1. This is an awesome idea but it will intruduce errors. Every time that splice rolls over the pully, it will induce a slight difference in travel around it. If you just need this for a basic mechanical drive (like a timing belt) it would work fine. For translation movement like in 3D printing or CNC work, this will show up in the piece as small repeating patterns. I applaud the idea, it’s like pinning a chain. He might be able to pull this off with thinner pins. Those finishing nails are massive compared to the area they are nailed into. It causes a clear bulge.

  2. Why not simply 3d print belts using tpu filament? I’m using diy timing belts all over one of my robots right now and they handle a lot more torque than my 3d printer axis belts do.. assuming you have a working belt otherwise yes I could easily see myself attempting this!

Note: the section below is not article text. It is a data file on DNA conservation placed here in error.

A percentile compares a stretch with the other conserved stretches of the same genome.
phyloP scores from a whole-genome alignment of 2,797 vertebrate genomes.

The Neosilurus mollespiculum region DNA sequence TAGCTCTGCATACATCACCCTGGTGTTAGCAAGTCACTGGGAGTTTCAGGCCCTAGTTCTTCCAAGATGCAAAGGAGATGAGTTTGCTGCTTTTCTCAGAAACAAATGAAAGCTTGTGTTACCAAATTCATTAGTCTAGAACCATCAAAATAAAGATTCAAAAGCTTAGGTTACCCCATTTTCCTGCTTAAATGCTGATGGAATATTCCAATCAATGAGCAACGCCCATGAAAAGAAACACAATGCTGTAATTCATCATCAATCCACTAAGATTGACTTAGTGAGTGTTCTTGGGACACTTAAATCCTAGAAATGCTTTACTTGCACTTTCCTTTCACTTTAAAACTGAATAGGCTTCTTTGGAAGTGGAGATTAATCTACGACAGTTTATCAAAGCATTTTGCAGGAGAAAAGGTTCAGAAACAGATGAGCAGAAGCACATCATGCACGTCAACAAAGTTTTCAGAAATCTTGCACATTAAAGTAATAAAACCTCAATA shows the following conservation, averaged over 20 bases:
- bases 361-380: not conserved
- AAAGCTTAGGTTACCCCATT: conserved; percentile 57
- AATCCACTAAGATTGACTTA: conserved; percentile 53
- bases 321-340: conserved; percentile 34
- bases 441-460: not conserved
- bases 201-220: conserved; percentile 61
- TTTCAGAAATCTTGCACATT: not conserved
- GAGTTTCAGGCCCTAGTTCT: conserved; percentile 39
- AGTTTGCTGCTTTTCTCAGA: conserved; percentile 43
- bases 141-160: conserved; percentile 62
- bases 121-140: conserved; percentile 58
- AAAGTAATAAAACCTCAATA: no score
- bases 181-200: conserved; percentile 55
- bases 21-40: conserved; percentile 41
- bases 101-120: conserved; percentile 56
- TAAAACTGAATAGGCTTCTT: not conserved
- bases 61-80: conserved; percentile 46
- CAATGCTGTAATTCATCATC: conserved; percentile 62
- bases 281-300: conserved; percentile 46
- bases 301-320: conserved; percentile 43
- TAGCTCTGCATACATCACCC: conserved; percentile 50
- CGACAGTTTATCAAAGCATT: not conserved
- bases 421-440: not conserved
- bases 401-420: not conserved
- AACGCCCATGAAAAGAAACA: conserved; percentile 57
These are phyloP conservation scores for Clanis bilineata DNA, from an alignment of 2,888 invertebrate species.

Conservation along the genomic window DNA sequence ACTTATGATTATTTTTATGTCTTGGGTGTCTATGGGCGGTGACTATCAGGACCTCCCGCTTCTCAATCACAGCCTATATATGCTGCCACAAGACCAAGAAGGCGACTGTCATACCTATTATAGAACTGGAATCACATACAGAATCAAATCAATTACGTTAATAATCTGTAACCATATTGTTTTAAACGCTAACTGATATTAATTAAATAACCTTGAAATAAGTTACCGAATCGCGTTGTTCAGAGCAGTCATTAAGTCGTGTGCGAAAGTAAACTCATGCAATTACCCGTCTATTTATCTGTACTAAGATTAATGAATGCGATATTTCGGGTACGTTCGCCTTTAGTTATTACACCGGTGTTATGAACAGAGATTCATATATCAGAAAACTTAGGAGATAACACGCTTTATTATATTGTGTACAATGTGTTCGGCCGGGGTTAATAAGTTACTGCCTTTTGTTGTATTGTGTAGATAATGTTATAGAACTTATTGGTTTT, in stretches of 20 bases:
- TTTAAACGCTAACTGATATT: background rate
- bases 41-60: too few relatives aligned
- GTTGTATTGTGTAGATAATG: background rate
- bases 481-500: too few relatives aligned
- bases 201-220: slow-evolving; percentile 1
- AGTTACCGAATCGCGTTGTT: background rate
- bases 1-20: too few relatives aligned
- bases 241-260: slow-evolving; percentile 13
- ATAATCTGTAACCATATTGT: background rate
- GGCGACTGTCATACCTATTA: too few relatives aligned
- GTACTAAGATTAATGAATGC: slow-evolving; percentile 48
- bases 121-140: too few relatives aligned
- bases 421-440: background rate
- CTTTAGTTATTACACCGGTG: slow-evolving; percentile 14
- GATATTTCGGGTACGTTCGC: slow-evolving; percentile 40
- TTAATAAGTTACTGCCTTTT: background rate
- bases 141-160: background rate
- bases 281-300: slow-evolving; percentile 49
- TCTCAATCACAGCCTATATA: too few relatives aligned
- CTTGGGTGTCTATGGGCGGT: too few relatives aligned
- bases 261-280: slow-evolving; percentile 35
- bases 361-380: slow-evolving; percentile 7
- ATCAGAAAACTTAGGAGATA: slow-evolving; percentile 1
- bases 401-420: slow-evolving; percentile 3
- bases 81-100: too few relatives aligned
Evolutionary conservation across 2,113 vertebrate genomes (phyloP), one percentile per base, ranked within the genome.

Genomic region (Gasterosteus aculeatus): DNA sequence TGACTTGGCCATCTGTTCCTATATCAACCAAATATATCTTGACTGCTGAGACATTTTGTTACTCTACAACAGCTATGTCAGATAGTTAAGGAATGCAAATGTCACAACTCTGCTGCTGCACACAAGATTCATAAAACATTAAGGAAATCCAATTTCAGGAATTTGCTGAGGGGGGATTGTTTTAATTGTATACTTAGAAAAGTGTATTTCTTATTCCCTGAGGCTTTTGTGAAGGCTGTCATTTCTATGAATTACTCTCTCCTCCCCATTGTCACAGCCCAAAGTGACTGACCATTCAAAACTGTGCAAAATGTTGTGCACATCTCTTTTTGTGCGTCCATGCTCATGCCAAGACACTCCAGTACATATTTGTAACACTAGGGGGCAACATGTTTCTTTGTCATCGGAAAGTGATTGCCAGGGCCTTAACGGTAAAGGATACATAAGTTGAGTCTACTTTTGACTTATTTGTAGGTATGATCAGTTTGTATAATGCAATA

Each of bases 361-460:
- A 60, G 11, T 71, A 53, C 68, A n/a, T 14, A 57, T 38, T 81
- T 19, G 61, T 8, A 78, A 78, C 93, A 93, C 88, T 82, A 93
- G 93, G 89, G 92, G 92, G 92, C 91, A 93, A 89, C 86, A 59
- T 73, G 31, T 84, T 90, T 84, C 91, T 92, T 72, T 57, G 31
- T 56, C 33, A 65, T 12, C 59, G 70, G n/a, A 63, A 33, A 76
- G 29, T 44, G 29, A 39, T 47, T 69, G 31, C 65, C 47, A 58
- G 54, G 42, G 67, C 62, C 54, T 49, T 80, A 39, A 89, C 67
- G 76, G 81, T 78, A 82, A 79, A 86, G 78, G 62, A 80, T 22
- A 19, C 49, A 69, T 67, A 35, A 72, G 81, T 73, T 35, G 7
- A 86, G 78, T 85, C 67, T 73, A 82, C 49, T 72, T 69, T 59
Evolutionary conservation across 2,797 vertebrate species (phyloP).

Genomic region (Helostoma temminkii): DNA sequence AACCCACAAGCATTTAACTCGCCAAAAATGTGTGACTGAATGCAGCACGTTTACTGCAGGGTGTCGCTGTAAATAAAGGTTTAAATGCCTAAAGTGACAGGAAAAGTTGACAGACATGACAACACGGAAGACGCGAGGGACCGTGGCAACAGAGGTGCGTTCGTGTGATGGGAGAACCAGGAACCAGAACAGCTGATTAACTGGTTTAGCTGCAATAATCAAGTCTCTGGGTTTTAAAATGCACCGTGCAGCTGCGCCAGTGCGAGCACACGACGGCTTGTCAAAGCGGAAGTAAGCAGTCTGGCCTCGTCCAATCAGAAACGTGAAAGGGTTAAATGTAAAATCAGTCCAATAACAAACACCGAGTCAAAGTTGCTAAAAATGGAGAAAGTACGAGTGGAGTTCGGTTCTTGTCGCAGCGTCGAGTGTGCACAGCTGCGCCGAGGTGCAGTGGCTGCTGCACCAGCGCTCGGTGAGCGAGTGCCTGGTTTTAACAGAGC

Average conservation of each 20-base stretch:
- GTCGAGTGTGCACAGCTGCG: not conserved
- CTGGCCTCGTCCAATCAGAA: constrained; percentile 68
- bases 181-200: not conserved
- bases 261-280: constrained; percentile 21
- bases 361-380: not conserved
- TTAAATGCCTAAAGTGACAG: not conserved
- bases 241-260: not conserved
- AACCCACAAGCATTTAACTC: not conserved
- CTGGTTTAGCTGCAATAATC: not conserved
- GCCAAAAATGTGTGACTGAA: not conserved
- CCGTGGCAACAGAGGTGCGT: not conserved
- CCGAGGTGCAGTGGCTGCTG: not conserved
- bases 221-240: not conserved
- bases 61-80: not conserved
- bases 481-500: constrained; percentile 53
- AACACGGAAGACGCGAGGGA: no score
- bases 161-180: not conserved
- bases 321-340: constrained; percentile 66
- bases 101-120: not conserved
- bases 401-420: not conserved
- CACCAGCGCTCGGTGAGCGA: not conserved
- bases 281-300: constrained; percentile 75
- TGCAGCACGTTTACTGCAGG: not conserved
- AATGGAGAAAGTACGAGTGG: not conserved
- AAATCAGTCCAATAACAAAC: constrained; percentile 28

1. Depends on the TPU. Some blends are excellently strong but a pain to print! TPU is a blanket term for a variety of flexible plastics. The stuff I ended up settling on after trial and error unfortunately does not list the composition on the spool (as most tend to not it seems) but if you get the right stuff its pretty usable for short term. I can’t say it would be a perfect substitute but you can get pretty close with step counts.

  3. I found cutting a scarf joint then stitching across the joint parallel with the tooth works well. The thread is completely out of the way of the tooth surface amd only protrudes at the belt sides.